Part IV: Broadband by Committee

Credit: Beau Evans (State Affairs)

Nov 24, 2021
Key Points
  • Hundreds of thousands of families and businesses across the state lack reliable modern-day internet to tackle their jobs and attend school.
  • Around $700 million could help bridge the digital divide between Georgia’s urban and rural counties.
  • Costs of building broadband – at several thousand dollars per location – highlights the need for local governments to keep providers from duplicating service or cherry-picking easier-to-reach areas.

A committee of state lawmakers and agency heads is now weeding through 169 applications from city and county governments, electrical co-ops and nonprofits vying for a slice of the $300 million in federal ARPA funds. They’re using a scorecard to rank applicants based on how many people a broadband project will cover and whether they have the operational and financial chops to maintain fast internet over the long term. Ultimately, it’s up to the committee which cities, counties and providers receive funding, said Jennifer Wade, the grants manager for the state Office of Planning and Budget that’s overseeing the ARPA-funded projects.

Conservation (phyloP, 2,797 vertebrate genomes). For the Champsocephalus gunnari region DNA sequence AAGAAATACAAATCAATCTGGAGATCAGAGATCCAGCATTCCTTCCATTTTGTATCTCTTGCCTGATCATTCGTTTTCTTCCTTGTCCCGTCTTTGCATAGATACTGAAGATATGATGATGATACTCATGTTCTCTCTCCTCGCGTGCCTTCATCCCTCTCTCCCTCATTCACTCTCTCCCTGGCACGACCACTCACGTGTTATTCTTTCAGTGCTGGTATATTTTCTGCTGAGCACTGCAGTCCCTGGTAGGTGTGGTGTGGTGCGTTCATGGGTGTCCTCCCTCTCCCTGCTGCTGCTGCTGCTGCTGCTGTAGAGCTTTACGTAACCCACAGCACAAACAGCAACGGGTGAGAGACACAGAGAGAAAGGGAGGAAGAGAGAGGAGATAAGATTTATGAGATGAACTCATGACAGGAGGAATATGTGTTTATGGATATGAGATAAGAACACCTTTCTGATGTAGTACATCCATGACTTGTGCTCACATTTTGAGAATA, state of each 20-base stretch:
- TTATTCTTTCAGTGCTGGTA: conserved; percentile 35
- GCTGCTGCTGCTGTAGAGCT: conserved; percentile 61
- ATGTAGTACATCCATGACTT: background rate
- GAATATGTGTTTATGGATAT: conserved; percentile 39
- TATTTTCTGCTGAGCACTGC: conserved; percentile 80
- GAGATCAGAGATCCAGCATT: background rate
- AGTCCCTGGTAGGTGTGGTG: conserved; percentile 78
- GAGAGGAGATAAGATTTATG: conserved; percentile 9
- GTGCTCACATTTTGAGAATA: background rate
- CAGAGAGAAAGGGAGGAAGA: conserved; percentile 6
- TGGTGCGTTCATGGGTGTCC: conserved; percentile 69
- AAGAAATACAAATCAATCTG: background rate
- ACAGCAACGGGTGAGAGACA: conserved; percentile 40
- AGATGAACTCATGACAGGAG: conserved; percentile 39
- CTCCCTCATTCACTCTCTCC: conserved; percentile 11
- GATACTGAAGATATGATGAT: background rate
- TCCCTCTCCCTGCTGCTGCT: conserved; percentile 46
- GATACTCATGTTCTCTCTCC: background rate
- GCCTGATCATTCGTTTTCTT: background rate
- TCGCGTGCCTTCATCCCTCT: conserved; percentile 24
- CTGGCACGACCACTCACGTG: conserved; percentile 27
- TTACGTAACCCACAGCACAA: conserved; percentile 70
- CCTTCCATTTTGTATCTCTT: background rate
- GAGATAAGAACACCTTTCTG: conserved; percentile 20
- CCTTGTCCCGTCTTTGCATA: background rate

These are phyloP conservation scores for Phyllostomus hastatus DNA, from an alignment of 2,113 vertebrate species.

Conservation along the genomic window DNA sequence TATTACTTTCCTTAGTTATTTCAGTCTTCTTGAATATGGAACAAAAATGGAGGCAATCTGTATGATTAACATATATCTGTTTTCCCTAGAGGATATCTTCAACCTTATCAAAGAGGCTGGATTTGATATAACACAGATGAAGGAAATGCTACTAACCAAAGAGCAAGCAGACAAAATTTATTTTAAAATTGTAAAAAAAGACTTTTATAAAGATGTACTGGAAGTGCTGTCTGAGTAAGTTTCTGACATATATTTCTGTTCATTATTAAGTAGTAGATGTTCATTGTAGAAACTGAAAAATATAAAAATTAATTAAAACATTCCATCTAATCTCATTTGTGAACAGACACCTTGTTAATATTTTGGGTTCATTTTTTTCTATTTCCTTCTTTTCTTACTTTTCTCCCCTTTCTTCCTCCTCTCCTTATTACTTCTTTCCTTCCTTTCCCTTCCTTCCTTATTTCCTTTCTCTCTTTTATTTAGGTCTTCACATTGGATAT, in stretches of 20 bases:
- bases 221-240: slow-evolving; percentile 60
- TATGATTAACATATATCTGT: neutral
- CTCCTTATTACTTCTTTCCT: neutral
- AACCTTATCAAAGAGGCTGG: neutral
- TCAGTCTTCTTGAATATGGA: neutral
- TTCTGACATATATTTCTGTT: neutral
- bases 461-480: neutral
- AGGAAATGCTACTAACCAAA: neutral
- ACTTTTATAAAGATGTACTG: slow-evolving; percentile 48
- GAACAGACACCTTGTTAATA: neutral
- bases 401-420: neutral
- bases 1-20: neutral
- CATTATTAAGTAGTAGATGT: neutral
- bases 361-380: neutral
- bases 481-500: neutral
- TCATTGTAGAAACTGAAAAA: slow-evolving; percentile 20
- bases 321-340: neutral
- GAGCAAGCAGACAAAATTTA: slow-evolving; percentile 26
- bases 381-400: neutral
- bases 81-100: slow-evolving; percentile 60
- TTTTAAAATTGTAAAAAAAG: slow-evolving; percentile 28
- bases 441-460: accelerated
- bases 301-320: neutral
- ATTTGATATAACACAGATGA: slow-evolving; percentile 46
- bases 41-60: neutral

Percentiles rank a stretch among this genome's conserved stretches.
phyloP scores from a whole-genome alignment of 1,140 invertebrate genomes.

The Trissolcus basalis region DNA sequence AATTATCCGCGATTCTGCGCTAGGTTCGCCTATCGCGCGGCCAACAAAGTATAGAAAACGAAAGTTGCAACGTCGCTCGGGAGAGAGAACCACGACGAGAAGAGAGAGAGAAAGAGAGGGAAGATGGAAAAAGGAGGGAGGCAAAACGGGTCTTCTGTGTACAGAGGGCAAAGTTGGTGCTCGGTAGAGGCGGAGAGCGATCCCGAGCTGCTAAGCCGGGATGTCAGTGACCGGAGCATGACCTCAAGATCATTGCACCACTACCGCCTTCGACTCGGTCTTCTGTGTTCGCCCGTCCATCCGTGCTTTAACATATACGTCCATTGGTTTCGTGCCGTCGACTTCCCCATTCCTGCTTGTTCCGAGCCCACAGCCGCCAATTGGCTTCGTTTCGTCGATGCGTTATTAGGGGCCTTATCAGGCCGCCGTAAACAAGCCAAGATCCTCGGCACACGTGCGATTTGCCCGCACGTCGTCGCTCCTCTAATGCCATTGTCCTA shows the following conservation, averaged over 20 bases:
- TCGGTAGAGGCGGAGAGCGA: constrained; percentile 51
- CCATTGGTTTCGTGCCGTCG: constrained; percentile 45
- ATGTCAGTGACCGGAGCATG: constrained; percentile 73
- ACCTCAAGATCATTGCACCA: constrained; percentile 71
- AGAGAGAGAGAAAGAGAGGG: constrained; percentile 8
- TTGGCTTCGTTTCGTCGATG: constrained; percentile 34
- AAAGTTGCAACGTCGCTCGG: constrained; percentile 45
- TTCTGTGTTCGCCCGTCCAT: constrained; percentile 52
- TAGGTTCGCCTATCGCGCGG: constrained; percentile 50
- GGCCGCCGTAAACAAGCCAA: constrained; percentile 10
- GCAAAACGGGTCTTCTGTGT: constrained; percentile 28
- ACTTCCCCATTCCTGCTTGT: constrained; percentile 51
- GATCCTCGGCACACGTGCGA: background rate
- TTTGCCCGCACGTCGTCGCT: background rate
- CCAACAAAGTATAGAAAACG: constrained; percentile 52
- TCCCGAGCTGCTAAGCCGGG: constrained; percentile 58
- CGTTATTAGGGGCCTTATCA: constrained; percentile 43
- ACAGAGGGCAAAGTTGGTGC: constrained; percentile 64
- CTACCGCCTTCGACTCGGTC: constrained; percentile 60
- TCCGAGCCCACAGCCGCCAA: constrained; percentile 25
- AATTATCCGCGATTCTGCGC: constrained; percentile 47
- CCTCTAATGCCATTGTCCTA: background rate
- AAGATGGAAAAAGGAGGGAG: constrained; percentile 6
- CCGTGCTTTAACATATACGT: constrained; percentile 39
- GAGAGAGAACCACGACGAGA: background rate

“It will be really the committee’s discretion as far as how much over-build [on top of existing high-speed internet service] will be allowed,” Wade said. “They are working through that.”

Wade said her office plans to bring on outside auditors to check whether local governments and companies stick to their designs and stay within budget. Committee members can also use Georgia’s detailed broadband availability map to identify spots where projects may overlap new broadband service with existing coverage, said the GTA’s Simmons.

“Ultimately, the goal is to get service to the unserved,” Simmons said. “Some applications might have a slight amount of over-build, but we’re using our data to make sure that information is communicated to the committee.”

State lawmakers on the ARPA committee for broadband include Reps. Terry England (R-Auburn), Clay Pirkle (R-Ashburn), Jodi Lott (R-Evans) and Patty Bentley (D-Butler), and Sens. Blake Tillery (R-Vidalia), Steve Gooch (R-Dahlonega), Bo Hatchett (R-Cornelia) and Harold Jones II (D-Augusta). Top officials from 10 state agencies including for transportation, housing and public schools also sit on the committee.

What else do you want to know about high-speed internet access in Georgia? Share your thoughts/tips by emailing [email protected].